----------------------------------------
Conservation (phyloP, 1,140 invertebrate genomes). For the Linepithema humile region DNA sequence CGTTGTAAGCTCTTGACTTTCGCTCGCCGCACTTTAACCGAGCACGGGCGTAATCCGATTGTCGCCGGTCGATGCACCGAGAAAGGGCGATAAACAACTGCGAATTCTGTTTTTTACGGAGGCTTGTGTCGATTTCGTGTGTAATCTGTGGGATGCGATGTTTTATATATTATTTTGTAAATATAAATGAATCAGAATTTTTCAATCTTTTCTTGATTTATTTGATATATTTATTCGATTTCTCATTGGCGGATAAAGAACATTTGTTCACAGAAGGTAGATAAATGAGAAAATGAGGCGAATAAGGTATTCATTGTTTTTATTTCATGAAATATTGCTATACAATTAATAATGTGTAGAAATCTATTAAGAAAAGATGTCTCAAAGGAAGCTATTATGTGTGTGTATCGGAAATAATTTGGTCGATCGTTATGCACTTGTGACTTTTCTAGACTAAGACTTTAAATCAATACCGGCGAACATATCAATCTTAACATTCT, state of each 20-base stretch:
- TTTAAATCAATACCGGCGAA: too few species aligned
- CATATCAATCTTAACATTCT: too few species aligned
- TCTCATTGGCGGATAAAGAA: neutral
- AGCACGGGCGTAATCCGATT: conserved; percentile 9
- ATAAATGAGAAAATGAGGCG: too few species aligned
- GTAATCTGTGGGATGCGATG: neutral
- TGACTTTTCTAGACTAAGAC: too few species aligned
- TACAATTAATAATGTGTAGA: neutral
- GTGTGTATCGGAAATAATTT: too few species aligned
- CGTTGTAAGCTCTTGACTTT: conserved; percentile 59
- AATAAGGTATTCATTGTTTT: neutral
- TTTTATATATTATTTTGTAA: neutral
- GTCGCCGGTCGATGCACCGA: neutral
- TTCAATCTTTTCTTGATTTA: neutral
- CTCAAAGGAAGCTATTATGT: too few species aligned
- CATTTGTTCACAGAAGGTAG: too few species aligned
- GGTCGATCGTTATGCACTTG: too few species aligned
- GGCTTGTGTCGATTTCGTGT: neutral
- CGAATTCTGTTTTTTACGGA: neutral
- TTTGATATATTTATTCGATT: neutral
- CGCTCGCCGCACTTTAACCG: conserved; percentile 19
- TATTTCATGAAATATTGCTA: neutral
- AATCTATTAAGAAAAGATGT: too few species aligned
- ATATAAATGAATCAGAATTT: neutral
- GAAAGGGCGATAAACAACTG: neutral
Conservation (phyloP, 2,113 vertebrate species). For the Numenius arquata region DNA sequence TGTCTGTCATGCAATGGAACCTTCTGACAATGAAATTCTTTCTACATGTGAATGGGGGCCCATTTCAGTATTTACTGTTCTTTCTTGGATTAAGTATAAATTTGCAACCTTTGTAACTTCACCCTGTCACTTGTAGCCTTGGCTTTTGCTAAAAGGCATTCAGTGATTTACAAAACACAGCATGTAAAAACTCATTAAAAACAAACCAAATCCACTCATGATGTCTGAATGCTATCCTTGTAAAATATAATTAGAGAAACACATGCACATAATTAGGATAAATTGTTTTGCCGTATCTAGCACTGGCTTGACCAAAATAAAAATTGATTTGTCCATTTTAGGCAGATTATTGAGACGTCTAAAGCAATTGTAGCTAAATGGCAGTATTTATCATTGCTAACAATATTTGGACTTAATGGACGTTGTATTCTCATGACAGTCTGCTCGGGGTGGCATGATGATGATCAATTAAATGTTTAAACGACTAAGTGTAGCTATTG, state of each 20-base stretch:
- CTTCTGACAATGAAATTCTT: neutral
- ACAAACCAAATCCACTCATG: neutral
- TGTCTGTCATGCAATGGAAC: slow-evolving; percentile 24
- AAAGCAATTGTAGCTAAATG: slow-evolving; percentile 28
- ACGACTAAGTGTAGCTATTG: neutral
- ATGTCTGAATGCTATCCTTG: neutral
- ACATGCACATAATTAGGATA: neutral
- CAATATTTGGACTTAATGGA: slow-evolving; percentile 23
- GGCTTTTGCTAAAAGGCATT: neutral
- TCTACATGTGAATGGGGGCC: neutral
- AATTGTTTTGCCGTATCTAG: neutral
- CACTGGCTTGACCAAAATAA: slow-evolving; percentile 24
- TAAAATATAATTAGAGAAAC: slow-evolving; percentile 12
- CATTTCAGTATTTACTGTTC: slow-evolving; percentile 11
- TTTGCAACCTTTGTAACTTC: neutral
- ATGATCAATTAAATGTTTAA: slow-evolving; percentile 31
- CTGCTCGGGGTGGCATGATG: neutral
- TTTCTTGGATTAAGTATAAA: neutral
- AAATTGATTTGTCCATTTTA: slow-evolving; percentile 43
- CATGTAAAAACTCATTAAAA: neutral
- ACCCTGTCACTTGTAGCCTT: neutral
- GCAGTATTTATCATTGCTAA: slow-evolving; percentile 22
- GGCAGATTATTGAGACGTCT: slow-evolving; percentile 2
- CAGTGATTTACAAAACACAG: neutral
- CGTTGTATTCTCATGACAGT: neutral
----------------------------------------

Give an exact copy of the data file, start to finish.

Conservation (phyloP, 1,140 invertebrate genomes). For the Linepithema humile region DNA sequence CGTTGTAAGCTCTTGACTTTCGCTCGCCGCACTTTAACCGAGCACGGGCGTAATCCGATTGTCGCCGGTCGATGCACCGAGAAAGGGCGATAAACAACTGCGAATTCTGTTTTTTACGGAGGCTTGTGTCGATTTCGTGTGTAATCTGTGGGATGCGATGTTTTATATATTATTTTGTAAATATAAATGAATCAGAATTTTTCAATCTTTTCTTGATTTATTTGATATATTTATTCGATTTCTCATTGGCGGATAAAGAACATTTGTTCACAGAAGGTAGATAAATGAGAAAATGAGGCGAATAAGGTATTCATTGTTTTTATTTCATGAAATATTGCTATACAATTAATAATGTGTAGAAATCTATTAAGAAAAGATGTCTCAAAGGAAGCTATTATGTGTGTGTATCGGAAATAATTTGGTCGATCGTTATGCACTTGTGACTTTTCTAGACTAAGACTTTAAATCAATACCGGCGAACATATCAATCTTAACATTCT, state of each 20-base stretch:
- TTTAAATCAATACCGGCGAA: too few species aligned
- CATATCAATCTTAACATTCT: too few species aligned
- TCTCATTGGCGGATAAAGAA: neutral
- AGCACGGGCGTAATCCGATT: conserved; percentile 9
- ATAAATGAGAAAATGAGGCG: too few species aligned
- GTAATCTGTGGGATGCGATG: neutral
- TGACTTTTCTAGACTAAGAC: too few species aligned
- TACAATTAATAATGTGTAGA: neutral
- GTGTGTATCGGAAATAATTT: too few species aligned
- CGTTGTAAGCTCTTGACTTT: conserved; percentile 59
- AATAAGGTATTCATTGTTTT: neutral
- TTTTATATATTATTTTGTAA: neutral
- GTCGCCGGTCGATGCACCGA: neutral
- TTCAATCTTTTCTTGATTTA: neutral
- CTCAAAGGAAGCTATTATGT: too few species aligned
- CATTTGTTCACAGAAGGTAG: too few species aligned
- GGTCGATCGTTATGCACTTG: too few species aligned
- GGCTTGTGTCGATTTCGTGT: neutral
- CGAATTCTGTTTTTTACGGA: neutral
- TTTGATATATTTATTCGATT: neutral
- CGCTCGCCGCACTTTAACCG: conserved; percentile 19
- TATTTCATGAAATATTGCTA: neutral
- AATCTATTAAGAAAAGATGT: too few species aligned
- ATATAAATGAATCAGAATTT: neutral
- GAAAGGGCGATAAACAACTG: neutral
Conservation (phyloP, 2,113 vertebrate species). For the Numenius arquata region DNA sequence TGTCTGTCATGCAATGGAACCTTCTGACAATGAAATTCTTTCTACATGTGAATGGGGGCCCATTTCAGTATTTACTGTTCTTTCTTGGATTAAGTATAAATTTGCAACCTTTGTAACTTCACCCTGTCACTTGTAGCCTTGGCTTTTGCTAAAAGGCATTCAGTGATTTACAAAACACAGCATGTAAAAACTCATTAAAAACAAACCAAATCCACTCATGATGTCTGAATGCTATCCTTGTAAAATATAATTAGAGAAACACATGCACATAATTAGGATAAATTGTTTTGCCGTATCTAGCACTGGCTTGACCAAAATAAAAATTGATTTGTCCATTTTAGGCAGATTATTGAGACGTCTAAAGCAATTGTAGCTAAATGGCAGTATTTATCATTGCTAACAATATTTGGACTTAATGGACGTTGTATTCTCATGACAGTCTGCTCGGGGTGGCATGATGATGATCAATTAAATGTTTAAACGACTAAGTGTAGCTATTG, state of each 20-base stretch:
- CTTCTGACAATGAAATTCTT: neutral
- ACAAACCAAATCCACTCATG: neutral
- TGTCTGTCATGCAATGGAAC: slow-evolving; percentile 24
- AAAGCAATTGTAGCTAAATG: slow-evolving; percentile 28
- ACGACTAAGTGTAGCTATTG: neutral
- ATGTCTGAATGCTATCCTTG: neutral
- ACATGCACATAATTAGGATA: neutral
- CAATATTTGGACTTAATGGA: slow-evolving; percentile 23
- GGCTTTTGCTAAAAGGCATT: neutral
- TCTACATGTGAATGGGGGCC: neutral
- AATTGTTTTGCCGTATCTAG: neutral
- CACTGGCTTGACCAAAATAA: slow-evolving; percentile 24
- TAAAATATAATTAGAGAAAC: slow-evolving; percentile 12
- CATTTCAGTATTTACTGTTC: slow-evolving; percentile 11
- TTTGCAACCTTTGTAACTTC: neutral
- ATGATCAATTAAATGTTTAA: slow-evolving; percentile 31
- CTGCTCGGGGTGGCATGATG: neutral
- TTTCTTGGATTAAGTATAAA: neutral
- AAATTGATTTGTCCATTTTA: slow-evolving; percentile 43
- CATGTAAAAACTCATTAAAA: neutral
- ACCCTGTCACTTGTAGCCTT: neutral
- GCAGTATTTATCATTGCTAA: slow-evolving; percentile 22
- GGCAGATTATTGAGACGTCT: slow-evolving; percentile 2
- CAGTGATTTACAAAACACAG: neutral
- CGTTGTATTCTCATGACAGT: neutral